Gary Johnson failed the Libertarian Party


Cam Fuller

2016 was supposed to be the year. The Libertarian Party was going to take complete advantage of one of the worst political megastorms in United States history and make a real case for a third option in American politics. Many believed that this would be the year the party went completely mainstream. Given the two historically unpopular major party candidates and with a former New Mexico governor, Gary Johnson, as their nominee, things were looking good for the Libertarians. Johnson made it onto the ballot in all 50 states. He was regularly polling in the low double digits, and his support held up after the Democratic and Republican parties’ conventions.
Not that Johnson would become president, of course. He was more running as a giant advertisement for his party which means he had to seem likeable to as many people as possible. He was the last hope that libertarian ideas and philosophy would be promoted at a new level, potentially piercing America’s popular conscience like never before. Prominent libertarian writer David Boaz wrote two years ago that Johnson “will present a clear alternative to Trump and Clinton: strong and coherent fiscal conservatism, social liberalism, drug-policy reform, criminal-justice reform, reining in mass surveillance, ending executive abuse of power, and a prudent foreign policy that is neither promiscuously interventionist nor erratic and bombastic — all grounded in a philosophical commitment to liberty and limited government.”
Sadly, Johnson really did none of this. Over the course of the 2016 election race, Johnson continually made a mockery of both himself and his party while also seeming to push away any kind of small support he had from moderates. To be fair, you don’t need Johnson to make the Libertarian Party look downright insane, but his job was to overshadow this by appealing to the widest range of people.
Most libertarians would point to Johnson missing the debates as the main reason he began to fall apart. He lost about 1.5 percentage points from his national poll numbers in September of 2016 when the first debate took place. He may, however, have already been on a downward trajectory before the debates took place; on September 25, the day before the first debate, he had 7.3 percent (on average) in national polls, compared with 9 percent a month before. So, it’s quite possible Johnson’s numbers would have continued to dip even if he appeared on the debate stage. And this is, of course, the ultimate problem: Gary Johnson cannot seem to be normal for even five seconds.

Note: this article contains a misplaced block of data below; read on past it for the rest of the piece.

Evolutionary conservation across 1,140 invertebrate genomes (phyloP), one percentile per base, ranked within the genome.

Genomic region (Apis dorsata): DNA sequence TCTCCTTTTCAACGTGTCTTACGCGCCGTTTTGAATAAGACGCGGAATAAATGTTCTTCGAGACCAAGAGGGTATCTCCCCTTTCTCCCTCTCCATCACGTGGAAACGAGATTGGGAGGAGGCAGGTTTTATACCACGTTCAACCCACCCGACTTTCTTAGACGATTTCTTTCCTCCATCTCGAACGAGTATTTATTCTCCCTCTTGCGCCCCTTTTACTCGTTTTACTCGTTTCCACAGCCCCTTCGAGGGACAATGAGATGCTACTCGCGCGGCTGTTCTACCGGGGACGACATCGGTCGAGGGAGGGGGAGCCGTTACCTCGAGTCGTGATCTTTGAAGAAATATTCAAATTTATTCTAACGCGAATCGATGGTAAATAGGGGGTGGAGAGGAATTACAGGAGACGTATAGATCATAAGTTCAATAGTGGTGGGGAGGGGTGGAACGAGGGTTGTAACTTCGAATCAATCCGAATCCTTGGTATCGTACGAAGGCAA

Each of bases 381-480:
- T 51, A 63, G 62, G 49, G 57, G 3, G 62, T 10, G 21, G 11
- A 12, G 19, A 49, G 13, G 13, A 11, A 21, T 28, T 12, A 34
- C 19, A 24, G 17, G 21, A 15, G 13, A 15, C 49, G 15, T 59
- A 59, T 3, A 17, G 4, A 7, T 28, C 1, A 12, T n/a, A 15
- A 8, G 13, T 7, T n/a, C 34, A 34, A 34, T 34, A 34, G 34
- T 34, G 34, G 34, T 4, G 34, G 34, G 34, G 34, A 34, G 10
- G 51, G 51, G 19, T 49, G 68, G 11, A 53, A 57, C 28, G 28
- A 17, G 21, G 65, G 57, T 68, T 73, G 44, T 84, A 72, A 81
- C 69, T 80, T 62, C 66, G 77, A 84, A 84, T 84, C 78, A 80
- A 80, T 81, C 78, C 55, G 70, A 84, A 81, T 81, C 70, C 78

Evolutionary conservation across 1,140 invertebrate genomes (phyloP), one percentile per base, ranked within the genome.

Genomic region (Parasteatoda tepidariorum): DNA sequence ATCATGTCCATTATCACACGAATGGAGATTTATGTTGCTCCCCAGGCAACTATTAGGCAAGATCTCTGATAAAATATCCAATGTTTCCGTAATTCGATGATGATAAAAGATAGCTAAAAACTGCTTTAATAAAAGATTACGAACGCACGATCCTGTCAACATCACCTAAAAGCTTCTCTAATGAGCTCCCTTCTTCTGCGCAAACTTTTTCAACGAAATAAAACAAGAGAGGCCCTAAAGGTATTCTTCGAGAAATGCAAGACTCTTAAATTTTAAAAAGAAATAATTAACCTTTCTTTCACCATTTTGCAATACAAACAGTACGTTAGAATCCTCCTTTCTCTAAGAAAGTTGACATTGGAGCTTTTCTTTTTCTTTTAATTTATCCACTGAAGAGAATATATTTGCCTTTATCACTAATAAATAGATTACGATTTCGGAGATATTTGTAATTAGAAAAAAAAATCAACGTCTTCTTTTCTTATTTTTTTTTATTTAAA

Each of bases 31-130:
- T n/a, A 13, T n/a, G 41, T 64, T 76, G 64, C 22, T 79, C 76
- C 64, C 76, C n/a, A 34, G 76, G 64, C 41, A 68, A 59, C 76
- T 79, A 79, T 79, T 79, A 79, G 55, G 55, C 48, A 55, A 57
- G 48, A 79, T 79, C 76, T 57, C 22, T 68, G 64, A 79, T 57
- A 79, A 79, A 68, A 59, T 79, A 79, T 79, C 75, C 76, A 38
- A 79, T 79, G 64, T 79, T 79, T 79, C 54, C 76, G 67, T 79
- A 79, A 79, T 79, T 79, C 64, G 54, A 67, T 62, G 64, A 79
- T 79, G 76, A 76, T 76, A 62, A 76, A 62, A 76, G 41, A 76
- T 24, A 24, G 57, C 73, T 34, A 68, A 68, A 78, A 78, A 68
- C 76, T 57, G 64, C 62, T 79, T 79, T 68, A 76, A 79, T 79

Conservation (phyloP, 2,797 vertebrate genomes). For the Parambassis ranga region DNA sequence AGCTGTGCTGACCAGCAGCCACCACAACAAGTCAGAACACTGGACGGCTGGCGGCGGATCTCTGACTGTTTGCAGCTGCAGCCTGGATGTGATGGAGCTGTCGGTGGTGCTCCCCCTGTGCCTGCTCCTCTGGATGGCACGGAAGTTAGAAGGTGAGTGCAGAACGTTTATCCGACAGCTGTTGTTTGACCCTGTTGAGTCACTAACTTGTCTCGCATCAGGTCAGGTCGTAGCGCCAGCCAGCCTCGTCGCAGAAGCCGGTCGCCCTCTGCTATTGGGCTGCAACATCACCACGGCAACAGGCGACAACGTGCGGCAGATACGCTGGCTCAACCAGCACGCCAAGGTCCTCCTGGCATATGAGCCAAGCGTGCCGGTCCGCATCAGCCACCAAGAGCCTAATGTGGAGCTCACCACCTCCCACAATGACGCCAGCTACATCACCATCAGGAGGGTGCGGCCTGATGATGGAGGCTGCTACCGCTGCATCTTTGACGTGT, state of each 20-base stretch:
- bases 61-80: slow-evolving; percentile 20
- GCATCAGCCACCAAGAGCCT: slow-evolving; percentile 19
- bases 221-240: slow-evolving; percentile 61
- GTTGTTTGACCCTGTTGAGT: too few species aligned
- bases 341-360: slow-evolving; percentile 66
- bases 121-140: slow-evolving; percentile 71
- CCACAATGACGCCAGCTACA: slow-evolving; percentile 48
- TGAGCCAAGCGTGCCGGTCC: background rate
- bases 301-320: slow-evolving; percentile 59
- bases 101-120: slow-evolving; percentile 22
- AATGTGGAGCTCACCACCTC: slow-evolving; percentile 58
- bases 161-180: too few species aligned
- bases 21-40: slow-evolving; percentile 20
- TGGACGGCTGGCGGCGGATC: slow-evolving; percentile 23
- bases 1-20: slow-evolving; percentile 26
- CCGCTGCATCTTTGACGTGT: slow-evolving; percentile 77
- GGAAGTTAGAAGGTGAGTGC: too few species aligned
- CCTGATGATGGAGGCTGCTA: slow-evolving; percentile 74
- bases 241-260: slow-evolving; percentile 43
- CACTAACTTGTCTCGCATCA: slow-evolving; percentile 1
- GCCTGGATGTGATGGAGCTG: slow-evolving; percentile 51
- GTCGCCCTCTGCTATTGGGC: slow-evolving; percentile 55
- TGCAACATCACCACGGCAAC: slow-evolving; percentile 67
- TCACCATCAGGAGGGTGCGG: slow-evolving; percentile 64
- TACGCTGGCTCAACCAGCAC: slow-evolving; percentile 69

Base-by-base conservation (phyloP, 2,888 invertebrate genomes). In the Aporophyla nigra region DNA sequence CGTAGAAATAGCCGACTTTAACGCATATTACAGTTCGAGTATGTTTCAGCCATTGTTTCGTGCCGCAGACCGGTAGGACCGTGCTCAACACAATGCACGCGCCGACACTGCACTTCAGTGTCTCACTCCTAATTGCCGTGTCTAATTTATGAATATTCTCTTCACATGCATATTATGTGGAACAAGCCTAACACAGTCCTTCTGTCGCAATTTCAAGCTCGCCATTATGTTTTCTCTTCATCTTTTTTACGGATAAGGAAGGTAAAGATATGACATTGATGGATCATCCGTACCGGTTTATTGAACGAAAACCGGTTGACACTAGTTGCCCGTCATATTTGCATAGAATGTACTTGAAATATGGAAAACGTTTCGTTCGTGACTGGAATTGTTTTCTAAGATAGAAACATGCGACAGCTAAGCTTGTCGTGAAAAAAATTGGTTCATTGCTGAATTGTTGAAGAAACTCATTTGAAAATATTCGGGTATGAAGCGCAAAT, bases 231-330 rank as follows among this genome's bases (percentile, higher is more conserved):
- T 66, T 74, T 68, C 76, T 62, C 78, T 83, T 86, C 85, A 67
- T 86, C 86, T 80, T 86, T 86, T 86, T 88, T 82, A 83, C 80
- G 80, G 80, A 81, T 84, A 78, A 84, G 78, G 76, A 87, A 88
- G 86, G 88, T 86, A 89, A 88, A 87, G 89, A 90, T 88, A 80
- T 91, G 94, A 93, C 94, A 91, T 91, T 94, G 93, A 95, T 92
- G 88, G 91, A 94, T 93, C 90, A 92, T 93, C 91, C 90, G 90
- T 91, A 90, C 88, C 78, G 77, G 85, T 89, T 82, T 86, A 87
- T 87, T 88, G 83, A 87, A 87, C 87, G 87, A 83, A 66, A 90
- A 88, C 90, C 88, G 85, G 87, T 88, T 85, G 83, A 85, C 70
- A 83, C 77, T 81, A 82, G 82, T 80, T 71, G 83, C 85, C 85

Johnson committed some major policy-related gaffes— not knowing basic facts about the Syrian War or being able to name a foreign leader he admires — that suggest the debates would have been rough on him. But heck, we elected a man president who had essentially these same problems, so why did “The Johnson Experiment” not work? Surprisingly, the answer is less questionable than that name I just made up. Johnson just can’t connect with voters when he’s acting like a complete buffoon and hurting his own agenda. One of the worst moments to come out of his ill-fated campaign was his “I will give up smoking weed if elected president.” For a man who owns a weed dispensary and has been fighting government for decades over decriminalization, Johnson seemed to completely shut down his liberty thinking ways when it came time to be interviewed. For a libertarian who thinks weed should be legal, it’s highly questionable from all sides why the drug would suddenly be reprehensible while on the most stressful job on Earth.
Johnson had his chance. It was the biggest shot the Libertarian Party will likely ever have in my lifetime, and his campaign did more to diminish liberty than promote it. The Libertarian Party must come to terms with the fact that the only way to affect the larger political landscape is elect a somewhat normal person. Moderates and realists within the party must come together to support actual libertarians instead of washed up goobers who can no longer communicate to other humans. Johnson’s simple 2016 task was twofold: First, present libertarianism coherently, and hopefully, make it look appealing to the largest common denominator. Second, don’t look like an idiot.
He failed both miserably.